years ago this April, Jill Robinson first walked onto a bear bile farm. On that day in April 1993, Jill could have walked away, but she chose to act and do what she could. Today, you also have a choice. If everyone reading this donated just US$20, it would pay for the care of over 150 bears at our China sanctuary for a full year. Please help us celebrate 20 years of progress. Donate US$20 today (or whatever you can afford).
Arrival and quarantine On arrival from the farms, the bears – still confined in tiny wire cages – are quickly, but gently, offloaded from the trucks and moved straight into the Quarantine Area. Here they are immediately offered water, tasty and nutritious food and, depending on their wounds and injuries, are medicated and prioritised for emergency health-checks.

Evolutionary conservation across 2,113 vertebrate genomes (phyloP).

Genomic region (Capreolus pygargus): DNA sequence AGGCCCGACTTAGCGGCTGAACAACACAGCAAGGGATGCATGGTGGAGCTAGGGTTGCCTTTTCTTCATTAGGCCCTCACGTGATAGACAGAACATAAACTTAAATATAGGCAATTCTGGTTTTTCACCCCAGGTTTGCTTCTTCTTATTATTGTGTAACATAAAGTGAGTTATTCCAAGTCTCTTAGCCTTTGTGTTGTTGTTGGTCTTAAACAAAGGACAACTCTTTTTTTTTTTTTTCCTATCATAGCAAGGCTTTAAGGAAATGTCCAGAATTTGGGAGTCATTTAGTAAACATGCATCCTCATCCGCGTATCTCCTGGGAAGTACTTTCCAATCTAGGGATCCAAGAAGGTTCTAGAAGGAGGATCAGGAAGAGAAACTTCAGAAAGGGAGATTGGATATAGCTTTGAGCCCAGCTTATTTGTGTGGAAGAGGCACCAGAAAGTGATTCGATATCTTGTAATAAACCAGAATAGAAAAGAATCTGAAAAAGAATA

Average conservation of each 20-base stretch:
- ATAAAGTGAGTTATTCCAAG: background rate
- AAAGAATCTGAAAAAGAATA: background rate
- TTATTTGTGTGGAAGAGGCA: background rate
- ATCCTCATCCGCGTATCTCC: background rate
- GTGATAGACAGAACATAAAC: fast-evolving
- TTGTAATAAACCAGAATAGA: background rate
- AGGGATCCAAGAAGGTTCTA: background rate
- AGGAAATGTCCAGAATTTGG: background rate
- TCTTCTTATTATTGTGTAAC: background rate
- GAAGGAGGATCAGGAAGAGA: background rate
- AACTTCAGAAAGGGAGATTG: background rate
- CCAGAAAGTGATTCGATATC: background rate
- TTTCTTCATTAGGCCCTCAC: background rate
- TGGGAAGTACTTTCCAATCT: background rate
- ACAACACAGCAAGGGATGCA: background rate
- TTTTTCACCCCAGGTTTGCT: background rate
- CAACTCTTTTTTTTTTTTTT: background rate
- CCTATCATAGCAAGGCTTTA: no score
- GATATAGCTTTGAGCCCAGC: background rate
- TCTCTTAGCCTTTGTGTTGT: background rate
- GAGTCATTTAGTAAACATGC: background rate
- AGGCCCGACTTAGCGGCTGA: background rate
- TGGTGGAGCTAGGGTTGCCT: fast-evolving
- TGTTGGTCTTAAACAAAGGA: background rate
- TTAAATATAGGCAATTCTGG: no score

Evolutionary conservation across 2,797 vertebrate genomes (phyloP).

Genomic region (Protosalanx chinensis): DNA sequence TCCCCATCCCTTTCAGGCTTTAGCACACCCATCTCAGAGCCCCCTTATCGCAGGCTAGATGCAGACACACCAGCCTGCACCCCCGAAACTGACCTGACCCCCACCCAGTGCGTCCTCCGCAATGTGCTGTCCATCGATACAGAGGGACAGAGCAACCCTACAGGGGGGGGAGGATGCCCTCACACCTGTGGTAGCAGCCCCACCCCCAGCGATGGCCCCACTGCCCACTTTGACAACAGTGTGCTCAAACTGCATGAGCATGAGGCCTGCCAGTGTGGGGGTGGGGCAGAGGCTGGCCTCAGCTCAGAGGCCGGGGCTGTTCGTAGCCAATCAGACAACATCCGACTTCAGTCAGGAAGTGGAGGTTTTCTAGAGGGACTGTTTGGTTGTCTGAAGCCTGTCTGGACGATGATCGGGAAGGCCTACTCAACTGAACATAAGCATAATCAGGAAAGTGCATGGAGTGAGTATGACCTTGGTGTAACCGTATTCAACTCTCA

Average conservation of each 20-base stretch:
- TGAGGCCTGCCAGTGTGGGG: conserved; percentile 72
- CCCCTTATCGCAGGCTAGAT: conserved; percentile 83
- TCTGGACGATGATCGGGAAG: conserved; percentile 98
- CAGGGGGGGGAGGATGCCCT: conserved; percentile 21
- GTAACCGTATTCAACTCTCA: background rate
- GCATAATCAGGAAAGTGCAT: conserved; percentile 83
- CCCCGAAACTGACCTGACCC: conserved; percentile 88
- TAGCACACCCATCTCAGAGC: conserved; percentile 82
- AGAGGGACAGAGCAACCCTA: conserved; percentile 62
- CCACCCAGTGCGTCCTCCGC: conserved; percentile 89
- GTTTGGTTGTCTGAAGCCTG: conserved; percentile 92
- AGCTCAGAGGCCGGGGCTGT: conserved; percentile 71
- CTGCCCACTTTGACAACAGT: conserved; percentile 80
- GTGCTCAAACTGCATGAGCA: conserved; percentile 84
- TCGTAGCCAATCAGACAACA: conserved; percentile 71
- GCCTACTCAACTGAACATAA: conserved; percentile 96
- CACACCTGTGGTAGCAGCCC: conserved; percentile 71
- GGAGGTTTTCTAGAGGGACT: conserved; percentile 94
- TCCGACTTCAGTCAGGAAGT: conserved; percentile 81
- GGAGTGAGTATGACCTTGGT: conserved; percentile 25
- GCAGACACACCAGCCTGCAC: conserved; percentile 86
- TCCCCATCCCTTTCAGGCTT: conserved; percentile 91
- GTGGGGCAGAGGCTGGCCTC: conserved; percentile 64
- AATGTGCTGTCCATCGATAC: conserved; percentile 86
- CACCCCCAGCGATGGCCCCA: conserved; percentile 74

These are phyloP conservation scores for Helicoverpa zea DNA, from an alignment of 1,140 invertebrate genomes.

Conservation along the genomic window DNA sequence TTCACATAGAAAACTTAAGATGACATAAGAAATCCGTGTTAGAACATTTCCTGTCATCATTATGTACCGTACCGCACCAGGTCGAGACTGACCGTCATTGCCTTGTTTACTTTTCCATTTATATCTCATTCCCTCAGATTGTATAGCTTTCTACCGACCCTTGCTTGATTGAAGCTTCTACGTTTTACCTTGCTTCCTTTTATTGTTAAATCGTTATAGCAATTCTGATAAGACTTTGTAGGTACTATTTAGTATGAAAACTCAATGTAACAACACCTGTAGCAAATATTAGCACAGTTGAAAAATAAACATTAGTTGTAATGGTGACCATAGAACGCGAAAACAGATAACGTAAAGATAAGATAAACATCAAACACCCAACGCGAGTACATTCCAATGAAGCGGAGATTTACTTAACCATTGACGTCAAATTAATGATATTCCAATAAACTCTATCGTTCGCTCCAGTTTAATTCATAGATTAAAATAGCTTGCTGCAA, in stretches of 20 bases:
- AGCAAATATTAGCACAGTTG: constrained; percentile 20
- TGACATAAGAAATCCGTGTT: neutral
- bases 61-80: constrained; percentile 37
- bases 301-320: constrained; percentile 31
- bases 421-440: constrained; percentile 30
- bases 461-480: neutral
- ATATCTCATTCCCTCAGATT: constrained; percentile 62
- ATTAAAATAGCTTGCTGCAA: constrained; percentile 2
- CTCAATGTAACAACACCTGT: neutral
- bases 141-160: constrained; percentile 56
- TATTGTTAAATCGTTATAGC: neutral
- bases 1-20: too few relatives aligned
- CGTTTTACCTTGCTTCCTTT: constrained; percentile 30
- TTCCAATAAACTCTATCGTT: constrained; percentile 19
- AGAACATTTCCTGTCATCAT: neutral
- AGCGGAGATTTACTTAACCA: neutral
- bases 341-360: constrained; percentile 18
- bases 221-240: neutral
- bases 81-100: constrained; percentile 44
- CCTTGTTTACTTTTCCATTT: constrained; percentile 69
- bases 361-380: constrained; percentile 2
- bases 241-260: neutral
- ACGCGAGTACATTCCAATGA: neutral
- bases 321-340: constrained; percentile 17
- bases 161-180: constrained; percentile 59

Health-checks The health-checks can happen almost immediately – or several weeks after the bears arrive, once they have been nourished and allowed to build up strength in preparation for the anaesthesia. The health-checks are normally conducted within the space of an hour and allow the veterinary team to make a full assessment of the bears' injuries and to prioritise the bears for what will be several hours of surgery to repair their wounds. During the health-check – where the veterinary team use ultrasound to check the bear's abdomen and assess the problems related to the various methods of bile extraction. Blood is taken, teeth are examined, ears are cleaned, claws are cut, and the bears are ear-tagged and finally sprayed to protect them against parasites.
The bears are then moved into roomy "recovery cages" and transported to the hospital to await surgery.